A will used in conjunction with a Revocable Living Trust to dispose of any property titled in the decedent’s name alone at the time of death which was not transferred to the trust. The pour-over will also revokes all prior wills, but unlike traditional wills it does not contain detailed dispositive provisions; rather it directs distribution of all individually owned property to the trustee of his or her trust. The trust instrument contains detailed instructions relating to the distribution of the property. Like all wills, a Pour-Over Will must be admitted to probate to be effective
A will declares who shall inherit an individual’s assets (the beneficiaries) and who shall be responsible for distributing them to such beneficiaries (the personal representative). For young parents and couples, a will can also be used to appoint a guardian for their minor children and a trustee to manage the children’s money until they are old enough to handle it themselves. A will only becomes effective upon your death, and after it is admitted to probate.
You should have an estate plan if you:
- Care about who inherits your property;
- Care about your health care treatment;
- Are the parent of minor or disabled children; and/or you want to avoid the public proceedings of a possible guardianship and probate.
A properly designed estate plan may:
- Provide instructions for your care and that of your loved ones in case of your disability;
- Be effective if you move to or own property in another state;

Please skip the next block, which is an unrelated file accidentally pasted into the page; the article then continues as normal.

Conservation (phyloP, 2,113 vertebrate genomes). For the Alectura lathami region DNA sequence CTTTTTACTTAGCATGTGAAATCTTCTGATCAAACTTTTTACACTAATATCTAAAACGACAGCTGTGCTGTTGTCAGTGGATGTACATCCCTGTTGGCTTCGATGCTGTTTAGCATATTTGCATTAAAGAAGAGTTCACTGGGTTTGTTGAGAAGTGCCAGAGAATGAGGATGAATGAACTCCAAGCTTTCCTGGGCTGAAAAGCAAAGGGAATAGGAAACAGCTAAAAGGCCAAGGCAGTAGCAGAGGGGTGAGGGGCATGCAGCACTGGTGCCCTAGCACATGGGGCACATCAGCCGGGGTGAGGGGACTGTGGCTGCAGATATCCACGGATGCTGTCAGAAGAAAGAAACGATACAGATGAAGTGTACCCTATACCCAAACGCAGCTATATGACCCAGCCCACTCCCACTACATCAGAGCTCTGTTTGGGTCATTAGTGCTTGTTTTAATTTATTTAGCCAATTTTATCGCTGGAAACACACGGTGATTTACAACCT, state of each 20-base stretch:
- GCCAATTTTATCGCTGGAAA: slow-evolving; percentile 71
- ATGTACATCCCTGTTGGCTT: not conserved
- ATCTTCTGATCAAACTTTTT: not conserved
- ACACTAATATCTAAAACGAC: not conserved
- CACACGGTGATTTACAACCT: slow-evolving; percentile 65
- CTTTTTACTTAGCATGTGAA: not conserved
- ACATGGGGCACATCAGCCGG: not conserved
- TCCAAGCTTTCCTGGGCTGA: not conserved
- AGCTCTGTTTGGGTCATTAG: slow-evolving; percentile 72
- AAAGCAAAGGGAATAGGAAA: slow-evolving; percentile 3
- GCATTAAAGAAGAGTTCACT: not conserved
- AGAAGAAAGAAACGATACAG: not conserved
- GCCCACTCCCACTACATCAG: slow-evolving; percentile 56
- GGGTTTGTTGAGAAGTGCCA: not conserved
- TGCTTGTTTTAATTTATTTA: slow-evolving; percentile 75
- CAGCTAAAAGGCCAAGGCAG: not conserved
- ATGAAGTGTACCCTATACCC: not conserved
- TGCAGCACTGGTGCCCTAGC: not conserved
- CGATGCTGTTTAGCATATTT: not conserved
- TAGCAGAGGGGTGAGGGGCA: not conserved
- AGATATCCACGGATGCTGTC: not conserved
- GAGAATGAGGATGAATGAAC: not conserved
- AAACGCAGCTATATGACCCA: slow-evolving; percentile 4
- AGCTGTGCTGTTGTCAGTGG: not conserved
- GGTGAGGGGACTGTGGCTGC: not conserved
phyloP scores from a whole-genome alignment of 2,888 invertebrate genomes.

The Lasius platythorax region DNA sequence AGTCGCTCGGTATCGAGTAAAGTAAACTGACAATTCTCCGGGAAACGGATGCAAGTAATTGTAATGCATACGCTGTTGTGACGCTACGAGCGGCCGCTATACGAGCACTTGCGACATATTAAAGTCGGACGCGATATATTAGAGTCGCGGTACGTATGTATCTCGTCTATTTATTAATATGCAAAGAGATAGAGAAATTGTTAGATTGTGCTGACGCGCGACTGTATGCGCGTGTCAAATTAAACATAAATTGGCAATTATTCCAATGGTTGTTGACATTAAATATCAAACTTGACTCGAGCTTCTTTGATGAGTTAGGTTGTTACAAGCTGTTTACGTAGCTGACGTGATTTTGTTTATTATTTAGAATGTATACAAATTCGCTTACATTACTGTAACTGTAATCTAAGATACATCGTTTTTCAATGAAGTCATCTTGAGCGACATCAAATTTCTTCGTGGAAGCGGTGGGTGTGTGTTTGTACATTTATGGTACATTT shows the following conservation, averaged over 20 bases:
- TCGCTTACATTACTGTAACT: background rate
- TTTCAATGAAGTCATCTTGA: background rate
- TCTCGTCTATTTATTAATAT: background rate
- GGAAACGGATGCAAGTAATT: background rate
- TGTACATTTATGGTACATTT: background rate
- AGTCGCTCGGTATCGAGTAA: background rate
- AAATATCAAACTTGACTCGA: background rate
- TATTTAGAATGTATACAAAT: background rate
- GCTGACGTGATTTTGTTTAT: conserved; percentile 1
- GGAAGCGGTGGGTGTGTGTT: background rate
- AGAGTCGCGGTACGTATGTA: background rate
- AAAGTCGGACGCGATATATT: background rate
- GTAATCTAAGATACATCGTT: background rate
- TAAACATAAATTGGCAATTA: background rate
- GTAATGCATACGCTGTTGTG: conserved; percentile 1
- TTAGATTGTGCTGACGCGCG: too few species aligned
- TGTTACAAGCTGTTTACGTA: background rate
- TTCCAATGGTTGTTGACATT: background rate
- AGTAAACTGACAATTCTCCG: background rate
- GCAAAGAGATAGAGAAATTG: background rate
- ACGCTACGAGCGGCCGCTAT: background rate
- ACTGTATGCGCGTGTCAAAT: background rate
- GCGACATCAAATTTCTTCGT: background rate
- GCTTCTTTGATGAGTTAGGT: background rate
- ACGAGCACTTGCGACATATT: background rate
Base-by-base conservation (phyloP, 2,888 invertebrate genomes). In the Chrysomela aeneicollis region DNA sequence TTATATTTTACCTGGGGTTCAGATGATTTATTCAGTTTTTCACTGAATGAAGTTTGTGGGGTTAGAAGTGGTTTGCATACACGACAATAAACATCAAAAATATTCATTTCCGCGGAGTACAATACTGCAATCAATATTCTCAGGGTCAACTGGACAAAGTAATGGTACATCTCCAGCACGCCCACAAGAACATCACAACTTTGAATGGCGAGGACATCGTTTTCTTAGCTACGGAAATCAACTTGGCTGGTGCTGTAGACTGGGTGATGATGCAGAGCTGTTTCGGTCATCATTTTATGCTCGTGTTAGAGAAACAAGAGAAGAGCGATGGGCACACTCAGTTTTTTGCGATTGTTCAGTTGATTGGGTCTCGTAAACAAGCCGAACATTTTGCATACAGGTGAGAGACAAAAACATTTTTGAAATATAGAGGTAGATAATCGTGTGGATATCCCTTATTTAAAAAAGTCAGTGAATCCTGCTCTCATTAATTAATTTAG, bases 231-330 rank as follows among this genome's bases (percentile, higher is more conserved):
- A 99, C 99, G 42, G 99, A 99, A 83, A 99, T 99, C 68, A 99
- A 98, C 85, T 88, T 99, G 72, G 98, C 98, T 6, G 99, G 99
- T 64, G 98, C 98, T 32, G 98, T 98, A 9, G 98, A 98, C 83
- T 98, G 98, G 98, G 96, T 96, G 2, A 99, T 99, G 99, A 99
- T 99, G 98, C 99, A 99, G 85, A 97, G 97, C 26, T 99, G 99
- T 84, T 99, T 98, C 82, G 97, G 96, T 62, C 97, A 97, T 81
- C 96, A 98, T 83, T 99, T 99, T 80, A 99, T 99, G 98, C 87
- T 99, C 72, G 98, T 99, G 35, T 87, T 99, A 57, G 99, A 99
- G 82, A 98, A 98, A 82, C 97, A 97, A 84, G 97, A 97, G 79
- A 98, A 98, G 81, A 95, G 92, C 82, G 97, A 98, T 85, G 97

- Avoid probate;
- Keep your affairs private and confidential;
- Control all your property, including pensions and life insurance;
- Allow you to leave explicit instructions for the care of your loved ones;
- Create protective trusts for your young children, special needs children, adult children, and grandchildren; and,
- Provide federal estate tax planning and save professional fees and court costs.
With the help of a Boca Raton estate planning attorney at the Walser Law Firm, you can create an estate plan that will protect you and your family from guardianships, probate, and that will allow you to do valuable tax planning.
An estate consists of all the property a person owns or controls, whether in his or her sole name, held in a partnership, in a joint ownership arrangement, or through a trust, and all other monies that would be generated on the person’s death, such as through life insurance.
An estate includes:
- Life insurance, pension benefits, annuity contracts, IRAs, all debts and obligations owed to others real property and things attached to it (houses, buildings, barns, etc.);
- All personal property (including automobiles, bank accounts, stocks and bonds, mutual funds, stock options, cash, furniture, jewelry, art, collectibles, etc.);
- All businesses and business interests (sole proprietorships, partnerships, corporations, joint ventures, and the goodwill, inventory, tools and equipment, accounts receivable, and other business property, etc.);